But elsewhere this whole section of history disappeared from view: there was not even one book published in Chile. Pinochet governed with terror: no professor could even make a reference to the coup in a classroom. It’s an extraordinarily strange thing because Chile was a very cultured and sophisticated country. All culture disappeared. Music disappeared. Painting and culture disappeared. There was like a freezing, a paralysis. For many years there was a process of trying to slow down history, with history textbooks devoting half a page if you’re lucky to the coup, and nothing about Pinochet’s methods. The subsequent democratic governments continued to be afraid. It was only when Pinochet was detained in England that the fear began to subside or fragment, but very slowly.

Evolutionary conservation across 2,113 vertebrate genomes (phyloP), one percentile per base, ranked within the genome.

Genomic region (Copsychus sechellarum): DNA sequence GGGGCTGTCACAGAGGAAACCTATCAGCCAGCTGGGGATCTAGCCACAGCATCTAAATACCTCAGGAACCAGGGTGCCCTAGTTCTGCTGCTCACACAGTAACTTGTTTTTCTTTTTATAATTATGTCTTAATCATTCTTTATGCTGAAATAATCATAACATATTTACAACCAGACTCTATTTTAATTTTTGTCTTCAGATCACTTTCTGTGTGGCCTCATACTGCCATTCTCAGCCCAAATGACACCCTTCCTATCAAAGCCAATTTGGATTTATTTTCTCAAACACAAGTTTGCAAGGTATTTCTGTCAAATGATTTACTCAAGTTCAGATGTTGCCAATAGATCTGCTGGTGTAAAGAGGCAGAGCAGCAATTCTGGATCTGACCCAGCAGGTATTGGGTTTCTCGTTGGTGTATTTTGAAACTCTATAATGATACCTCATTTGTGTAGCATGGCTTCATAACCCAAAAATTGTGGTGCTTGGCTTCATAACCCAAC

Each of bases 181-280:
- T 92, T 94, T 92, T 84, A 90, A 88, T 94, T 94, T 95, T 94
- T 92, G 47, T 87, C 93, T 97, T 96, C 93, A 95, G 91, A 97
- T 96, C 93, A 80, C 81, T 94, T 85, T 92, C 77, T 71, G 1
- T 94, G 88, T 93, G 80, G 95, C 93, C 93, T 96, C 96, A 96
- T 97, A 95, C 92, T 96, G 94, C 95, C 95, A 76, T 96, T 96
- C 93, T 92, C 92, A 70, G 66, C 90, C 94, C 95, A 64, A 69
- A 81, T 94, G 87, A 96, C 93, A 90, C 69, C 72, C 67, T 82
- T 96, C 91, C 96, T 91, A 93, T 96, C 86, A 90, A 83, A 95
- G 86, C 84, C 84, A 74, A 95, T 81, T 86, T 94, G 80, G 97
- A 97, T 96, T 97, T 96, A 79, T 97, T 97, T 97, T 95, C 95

It was a tremendously powerful oppression, in contrast for instance with Argentina where there has been a much more comprehensive memory work. Argentina lost the Malvinas war and therefore the army lost its prestige entirely, which helped this process, but President Cristina Kirchner did a very big job in trying to deal with the memory problem, which President Michelle Bachelet didn’t do in Chile. She in fact did absolutely nothing apart from creating a museum, which was ornamental, lacking any analysis of what happened. Chilean civilians have been responsible for new history books, but without official assistance of any kind. Memory has begun to be recuperated by NGOs, honest journalists and judges, families of the disappeared and victims. But the state hasn’t had a part in it. The government is still living in a cave.